Having worked out a chronology acceptable to the Europeans, the indologists started looking for archeological and other evidence to confirm it and this they thought they found in plenty in the form of stone inscriptions attributed to emperor Ashoka (and some other kings such as Kharabela). Here it must be emphasized that the European indologists deserve all the credit for their efforts to work out a detailed history of ancient India. Their failure to arrive at the correct dates and details of the events was only due to the firm belief among the intellectuals of their time that the universe is less than 6000 years old. Unfortunately, in the process they have altered certain verses and otherwise mutilated the texts of the Puranas in their editions, such as Wilson’s Vishnu Purana, which are today most widely read.

The Christian missionaries have also been unintentionally guilty of such vandalism as they have often destroyed some of the manuscripts of Puranas which fell in their hands. They were doing so with the firm belief that by such destruction they are saving the posterity from these sin provoking documents. However, sufficient number of the different versions of the different Puranas is still available in the monasteries in India, as well as the libraries in Great Britain, Germany, America and other countries for a complete and correct chronology of Indian history to be worked out.

In calculating the dates from the Puranas the following procedure should be adopted to rectify the errors and discrepancies.

1. Proper distinction should be made between the Puranas and the other ancient texts. For example, Abhigyana Shakuntalam, Mudra Rakshasa, Raghu Vansa, Harsha Charita etc. are magnificent literary works and not historical documents.

2. In some Puranas the dates are given in more than one era. In such cases comparison should be made to detect any possible error. Possible grammatical errors as well as the consistency and continuity of the verses should be carefully checked.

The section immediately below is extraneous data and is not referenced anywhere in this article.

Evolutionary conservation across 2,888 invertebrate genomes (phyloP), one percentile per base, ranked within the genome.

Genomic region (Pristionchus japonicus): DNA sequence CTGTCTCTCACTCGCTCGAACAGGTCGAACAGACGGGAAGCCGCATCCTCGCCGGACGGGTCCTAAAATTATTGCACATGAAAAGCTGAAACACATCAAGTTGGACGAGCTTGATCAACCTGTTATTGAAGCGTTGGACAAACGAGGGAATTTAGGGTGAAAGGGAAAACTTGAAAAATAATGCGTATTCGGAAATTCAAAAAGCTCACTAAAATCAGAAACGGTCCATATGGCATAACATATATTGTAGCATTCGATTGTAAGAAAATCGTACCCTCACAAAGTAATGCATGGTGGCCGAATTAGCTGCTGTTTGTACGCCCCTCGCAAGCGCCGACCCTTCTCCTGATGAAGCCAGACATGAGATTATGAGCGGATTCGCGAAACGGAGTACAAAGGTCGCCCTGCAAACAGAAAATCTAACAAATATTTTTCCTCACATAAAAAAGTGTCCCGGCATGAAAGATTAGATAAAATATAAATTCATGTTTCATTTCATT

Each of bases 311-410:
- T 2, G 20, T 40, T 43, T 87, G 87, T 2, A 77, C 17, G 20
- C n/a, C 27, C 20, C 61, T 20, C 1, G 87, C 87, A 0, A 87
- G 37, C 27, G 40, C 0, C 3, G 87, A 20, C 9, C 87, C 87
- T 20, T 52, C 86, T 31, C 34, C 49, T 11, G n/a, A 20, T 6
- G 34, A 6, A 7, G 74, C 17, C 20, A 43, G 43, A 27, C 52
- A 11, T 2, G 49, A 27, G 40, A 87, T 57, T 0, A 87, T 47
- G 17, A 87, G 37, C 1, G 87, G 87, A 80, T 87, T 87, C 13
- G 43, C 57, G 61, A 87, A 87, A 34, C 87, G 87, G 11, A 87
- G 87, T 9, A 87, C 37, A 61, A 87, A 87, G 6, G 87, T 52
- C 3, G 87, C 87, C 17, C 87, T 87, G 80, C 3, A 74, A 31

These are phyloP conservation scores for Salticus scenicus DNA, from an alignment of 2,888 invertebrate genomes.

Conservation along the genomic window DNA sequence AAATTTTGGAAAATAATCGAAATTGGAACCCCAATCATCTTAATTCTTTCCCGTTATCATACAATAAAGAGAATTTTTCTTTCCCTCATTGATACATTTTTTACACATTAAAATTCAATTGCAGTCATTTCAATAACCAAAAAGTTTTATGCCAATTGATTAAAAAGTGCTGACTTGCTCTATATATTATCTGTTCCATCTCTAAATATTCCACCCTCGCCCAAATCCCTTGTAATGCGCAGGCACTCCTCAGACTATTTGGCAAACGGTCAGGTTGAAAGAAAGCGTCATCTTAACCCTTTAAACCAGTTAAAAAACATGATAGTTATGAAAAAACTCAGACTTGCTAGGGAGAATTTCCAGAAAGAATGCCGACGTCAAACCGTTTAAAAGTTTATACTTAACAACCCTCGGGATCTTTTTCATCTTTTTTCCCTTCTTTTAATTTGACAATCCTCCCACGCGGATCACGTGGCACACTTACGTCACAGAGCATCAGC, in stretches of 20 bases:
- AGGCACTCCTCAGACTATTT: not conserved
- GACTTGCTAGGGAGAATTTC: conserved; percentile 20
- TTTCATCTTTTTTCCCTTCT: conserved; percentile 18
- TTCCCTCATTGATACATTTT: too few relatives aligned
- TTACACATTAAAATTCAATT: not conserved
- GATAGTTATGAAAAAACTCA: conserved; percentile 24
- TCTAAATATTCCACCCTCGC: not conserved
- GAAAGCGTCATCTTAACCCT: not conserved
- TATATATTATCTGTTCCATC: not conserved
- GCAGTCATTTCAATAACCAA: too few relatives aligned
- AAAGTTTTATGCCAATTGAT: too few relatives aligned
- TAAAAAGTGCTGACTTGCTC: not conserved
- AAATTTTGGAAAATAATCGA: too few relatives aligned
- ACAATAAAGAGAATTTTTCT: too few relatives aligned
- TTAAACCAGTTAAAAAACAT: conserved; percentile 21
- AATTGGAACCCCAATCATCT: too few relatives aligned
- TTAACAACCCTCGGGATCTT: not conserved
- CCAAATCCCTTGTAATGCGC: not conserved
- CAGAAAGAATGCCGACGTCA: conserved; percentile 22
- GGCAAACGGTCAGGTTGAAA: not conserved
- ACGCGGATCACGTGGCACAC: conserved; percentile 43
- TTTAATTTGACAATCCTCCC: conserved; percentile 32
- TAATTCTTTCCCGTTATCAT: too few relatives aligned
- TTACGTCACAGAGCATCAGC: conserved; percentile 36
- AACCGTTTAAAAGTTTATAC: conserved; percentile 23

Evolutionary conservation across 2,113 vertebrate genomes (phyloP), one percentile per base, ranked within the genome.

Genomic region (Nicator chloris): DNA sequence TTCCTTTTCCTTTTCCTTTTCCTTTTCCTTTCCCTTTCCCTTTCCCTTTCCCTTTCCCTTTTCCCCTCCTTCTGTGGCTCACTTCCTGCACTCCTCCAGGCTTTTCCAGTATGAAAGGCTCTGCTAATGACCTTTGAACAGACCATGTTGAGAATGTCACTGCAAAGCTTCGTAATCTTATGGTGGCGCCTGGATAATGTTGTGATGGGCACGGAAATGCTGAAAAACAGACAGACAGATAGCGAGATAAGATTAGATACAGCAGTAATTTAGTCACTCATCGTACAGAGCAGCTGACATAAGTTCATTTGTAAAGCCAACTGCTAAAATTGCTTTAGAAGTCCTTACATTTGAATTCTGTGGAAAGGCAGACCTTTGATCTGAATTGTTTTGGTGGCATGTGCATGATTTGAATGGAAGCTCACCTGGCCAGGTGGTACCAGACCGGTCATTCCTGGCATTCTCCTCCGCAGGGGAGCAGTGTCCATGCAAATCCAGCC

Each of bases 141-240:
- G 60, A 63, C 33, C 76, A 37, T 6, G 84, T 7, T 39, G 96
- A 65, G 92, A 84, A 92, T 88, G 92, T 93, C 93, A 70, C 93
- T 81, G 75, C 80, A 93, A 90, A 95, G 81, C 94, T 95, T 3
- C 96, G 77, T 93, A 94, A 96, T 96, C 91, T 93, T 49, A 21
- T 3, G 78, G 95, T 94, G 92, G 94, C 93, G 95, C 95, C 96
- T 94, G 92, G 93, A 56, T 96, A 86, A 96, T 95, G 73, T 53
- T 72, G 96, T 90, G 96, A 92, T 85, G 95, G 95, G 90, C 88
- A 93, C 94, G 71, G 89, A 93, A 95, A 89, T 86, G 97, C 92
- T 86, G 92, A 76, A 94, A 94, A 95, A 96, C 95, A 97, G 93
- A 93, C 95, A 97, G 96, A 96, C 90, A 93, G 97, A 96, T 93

3  The dates of events worked out from different Puranas should be tallied and compared with the dates worked out from astronomical data.

English: The iron pillar in the Qutb complex n...

The iron pillar in the Qutb complex near Delhi, India. (Photo credit: Wikipedia)

Story Of Vedic Civilisation

English: The Atha Naradiyamahapuranam is one o...

The Atha Naradiyamahapuranam, one of the 18 Puranas of Hinduism. (Photo credit: Wikipedia)

Historical Dates From Puranic Sources

Prof. Narayan Rao

According to the modern Indian history books Lord Buddha is believed to have been born in the Sixth century B.C. and Chandragupta Mourya is believed to have been the ruler of Magadha Empire soon after the invasion of Alexander in the year 327 B.C. There is a common misconception among laymen as well as historians that these and the other dates given in the official version of Indian history are proven facts.

However, a careful and critical examination of the sources from which these dates have been derived show that these dates are only as true as the creation of the universe in (or around) the year 4006 B.C. Most people, including historians, believe that the dates mentioned above and the other dates of Indian history have been derived mainly from archaeological evidences, inscriptions on stone pillars and accounts of the foreign travelers. But no complete history, whether correct or incorrect, can be written from such discontinuous sources.

History has to be written mainly from historical accounts. The modern pioneers of Indian history namely Sir William Jones, Professor Max Muller, Professor Wilson and the other indologists of early nineteenth century knew this and the first sources they looked for were the scriptures known as Itihasa and Purana such as Mahabharata, Bhagavata Purana, Vishnu Purana, Vayu Purana, Matsya Purana and Bhavishya Purana.

The Puranas give the dates of the historical events in Kaliyugabda, Vikram Sambat, Sakabda and other Indian eras still in use at present. From these narrations it is possible to get the dates of all important historical events in the Christian era.

Dawn Of Indology

However, Sir William Jones and the European orientalists of early nineteenth century ran into a serious difficulty in determining the chronology from the Puranas. It must be recalled that during the eighteenth and early nineteenth centuries it was firmly believed by the Scientists and other learned men that the universe was created in or around the year 4006 B.C. The theory of evolution suggested by Darwin and the idea of the universe being millions, or even billions, of years, old were not accepted by the Scientists till late nineteenth century. The earlier European orientalists could not possibly believe in the chronology of the Puranas which places the age of the universe at a few billion years (in contrast to then scientifically accepted age of less than 6000 years).